Several thousand people took to the streets Saturday to demonstrate against mass layoffs, putting pressure on France's leftist government to beef up planned labor reform legislation.
The march in the capital was the latest in a series of protests sparked by public anger over recent announcements of big job losses at firms such as food group Danone, struggling airline Air Liberte and British retailer Marks & Spencer. Chanting, singing and waving brightly colored banners, the good-natured crowd walked through the east of Paris to demand that job security be given priority over profits.
Police said about 15,000 people joined the march, while organizers said more than 20,000 turned out.
The demonstration came just five days before a parliamentary vote on a bill that would make it harder for companies to lay off their workers.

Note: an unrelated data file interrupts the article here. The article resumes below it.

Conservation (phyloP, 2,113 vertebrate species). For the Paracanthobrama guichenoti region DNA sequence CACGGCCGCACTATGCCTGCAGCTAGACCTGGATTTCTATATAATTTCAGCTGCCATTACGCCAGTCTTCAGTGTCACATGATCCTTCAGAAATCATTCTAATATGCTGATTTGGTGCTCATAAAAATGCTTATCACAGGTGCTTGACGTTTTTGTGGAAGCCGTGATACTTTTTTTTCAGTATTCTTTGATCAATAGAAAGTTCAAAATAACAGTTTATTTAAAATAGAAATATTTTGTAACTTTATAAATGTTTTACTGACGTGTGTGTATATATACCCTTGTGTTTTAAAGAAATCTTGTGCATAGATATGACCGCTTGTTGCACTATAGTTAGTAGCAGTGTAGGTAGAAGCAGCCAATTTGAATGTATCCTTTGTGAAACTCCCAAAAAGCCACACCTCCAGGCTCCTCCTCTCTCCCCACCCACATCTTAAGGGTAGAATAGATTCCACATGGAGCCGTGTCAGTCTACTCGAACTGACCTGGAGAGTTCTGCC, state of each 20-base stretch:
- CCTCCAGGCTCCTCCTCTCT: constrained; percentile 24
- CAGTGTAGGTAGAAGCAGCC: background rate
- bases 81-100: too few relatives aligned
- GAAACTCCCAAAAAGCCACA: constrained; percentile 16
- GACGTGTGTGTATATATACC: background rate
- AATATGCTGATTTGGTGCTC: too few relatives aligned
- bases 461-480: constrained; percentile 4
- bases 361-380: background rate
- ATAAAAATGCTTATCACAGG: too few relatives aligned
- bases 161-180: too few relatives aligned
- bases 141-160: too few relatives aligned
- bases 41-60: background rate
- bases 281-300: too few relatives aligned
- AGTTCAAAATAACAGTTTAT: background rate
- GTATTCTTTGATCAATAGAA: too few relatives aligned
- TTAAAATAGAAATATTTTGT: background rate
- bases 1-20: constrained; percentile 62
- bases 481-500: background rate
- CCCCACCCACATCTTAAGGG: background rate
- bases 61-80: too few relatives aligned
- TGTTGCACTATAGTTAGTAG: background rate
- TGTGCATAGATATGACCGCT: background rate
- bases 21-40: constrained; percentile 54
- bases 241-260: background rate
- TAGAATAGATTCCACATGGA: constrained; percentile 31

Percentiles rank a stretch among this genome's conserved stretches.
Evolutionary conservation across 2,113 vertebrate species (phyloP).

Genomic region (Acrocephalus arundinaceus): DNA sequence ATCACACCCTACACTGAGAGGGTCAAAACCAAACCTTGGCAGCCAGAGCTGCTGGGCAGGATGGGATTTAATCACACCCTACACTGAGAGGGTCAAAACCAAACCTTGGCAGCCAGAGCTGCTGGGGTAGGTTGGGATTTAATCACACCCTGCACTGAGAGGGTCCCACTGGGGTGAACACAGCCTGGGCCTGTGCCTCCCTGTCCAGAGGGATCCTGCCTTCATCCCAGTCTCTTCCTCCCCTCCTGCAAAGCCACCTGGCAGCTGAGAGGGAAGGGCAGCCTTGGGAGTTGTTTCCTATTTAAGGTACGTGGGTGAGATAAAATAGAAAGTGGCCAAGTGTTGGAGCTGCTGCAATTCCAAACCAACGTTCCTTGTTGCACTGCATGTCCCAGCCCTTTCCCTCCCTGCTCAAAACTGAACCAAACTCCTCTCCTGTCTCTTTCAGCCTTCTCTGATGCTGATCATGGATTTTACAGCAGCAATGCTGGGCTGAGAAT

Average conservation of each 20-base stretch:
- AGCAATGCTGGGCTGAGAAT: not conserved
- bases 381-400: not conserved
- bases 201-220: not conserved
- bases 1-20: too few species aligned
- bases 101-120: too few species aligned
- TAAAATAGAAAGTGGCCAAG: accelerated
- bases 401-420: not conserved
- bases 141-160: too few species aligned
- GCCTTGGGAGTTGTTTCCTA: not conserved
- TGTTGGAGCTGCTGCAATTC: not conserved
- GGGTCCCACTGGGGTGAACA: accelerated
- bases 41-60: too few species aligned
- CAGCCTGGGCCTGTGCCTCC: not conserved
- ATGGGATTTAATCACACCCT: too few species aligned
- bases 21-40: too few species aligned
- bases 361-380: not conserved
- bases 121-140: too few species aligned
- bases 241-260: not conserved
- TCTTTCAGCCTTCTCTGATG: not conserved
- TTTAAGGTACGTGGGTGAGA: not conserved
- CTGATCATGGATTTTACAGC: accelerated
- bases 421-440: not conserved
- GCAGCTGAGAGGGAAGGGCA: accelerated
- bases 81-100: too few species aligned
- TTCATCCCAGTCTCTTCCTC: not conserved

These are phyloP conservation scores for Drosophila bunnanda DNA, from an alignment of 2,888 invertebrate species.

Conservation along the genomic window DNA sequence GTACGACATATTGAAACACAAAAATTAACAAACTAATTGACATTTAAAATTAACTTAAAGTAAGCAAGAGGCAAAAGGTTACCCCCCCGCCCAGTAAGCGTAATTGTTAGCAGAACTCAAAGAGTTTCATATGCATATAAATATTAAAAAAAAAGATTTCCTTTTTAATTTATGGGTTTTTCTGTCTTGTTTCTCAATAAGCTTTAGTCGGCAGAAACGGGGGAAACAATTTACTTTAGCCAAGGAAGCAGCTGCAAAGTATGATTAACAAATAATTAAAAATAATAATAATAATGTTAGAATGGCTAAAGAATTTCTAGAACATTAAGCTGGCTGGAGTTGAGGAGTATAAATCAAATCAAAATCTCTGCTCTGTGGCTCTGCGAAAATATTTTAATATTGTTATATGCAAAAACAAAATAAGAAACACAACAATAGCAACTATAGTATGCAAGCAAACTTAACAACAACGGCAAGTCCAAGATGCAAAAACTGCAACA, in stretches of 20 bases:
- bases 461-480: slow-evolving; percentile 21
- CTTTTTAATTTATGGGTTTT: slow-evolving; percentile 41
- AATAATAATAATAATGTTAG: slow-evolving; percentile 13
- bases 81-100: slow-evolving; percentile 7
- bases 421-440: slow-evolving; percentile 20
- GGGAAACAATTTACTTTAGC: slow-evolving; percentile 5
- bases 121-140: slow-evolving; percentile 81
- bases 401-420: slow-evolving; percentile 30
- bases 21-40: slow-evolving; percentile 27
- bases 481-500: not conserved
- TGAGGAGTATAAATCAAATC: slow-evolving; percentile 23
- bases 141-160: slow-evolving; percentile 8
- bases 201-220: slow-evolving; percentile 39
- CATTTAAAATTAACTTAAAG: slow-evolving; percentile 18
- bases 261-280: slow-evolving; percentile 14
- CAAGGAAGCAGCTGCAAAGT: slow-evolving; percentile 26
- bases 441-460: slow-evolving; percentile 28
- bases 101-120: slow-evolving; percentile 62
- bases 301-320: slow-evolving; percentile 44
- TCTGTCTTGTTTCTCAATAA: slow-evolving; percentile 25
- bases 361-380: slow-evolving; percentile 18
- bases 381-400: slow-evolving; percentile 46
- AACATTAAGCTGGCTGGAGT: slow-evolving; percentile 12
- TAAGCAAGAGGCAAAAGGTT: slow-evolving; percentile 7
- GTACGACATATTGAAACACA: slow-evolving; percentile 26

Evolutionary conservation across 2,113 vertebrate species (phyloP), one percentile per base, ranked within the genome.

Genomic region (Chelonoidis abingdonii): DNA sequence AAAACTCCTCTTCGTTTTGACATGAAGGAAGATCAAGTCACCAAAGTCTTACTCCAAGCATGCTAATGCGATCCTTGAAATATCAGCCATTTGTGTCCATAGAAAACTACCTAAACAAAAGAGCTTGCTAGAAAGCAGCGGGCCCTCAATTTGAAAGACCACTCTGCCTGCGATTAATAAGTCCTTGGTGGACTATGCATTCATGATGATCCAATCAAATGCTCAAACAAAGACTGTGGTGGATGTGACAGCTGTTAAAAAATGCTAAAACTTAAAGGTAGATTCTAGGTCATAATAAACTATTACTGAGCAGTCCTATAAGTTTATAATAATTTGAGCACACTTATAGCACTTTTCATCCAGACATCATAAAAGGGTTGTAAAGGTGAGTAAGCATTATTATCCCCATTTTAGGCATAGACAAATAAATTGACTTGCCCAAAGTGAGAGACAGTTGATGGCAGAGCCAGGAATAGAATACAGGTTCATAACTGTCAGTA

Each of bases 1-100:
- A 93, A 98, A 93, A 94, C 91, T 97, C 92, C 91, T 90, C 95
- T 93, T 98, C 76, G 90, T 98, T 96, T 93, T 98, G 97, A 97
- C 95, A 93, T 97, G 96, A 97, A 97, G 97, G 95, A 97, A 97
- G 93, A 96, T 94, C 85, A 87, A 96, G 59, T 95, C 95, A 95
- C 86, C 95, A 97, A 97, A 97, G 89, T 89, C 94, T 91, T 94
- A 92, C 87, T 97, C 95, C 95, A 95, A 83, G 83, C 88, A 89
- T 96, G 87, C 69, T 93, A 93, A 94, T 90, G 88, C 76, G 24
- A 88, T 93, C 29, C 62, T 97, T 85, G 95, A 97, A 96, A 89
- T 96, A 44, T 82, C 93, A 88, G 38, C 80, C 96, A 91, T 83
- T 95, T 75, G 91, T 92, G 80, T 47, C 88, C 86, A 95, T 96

Socialist Prime Minister Lionel Jospin was forced to delay the introduction of the legislation last month after coalition partners, including the Communist Party and the Greens, denounced the package as insufficient.
Discussions within the government are still taking place, and Communist and Green party leaders joined Saturday's protest.
Jospin has refused to bow to demands for a ban on layoffs at profitable firms.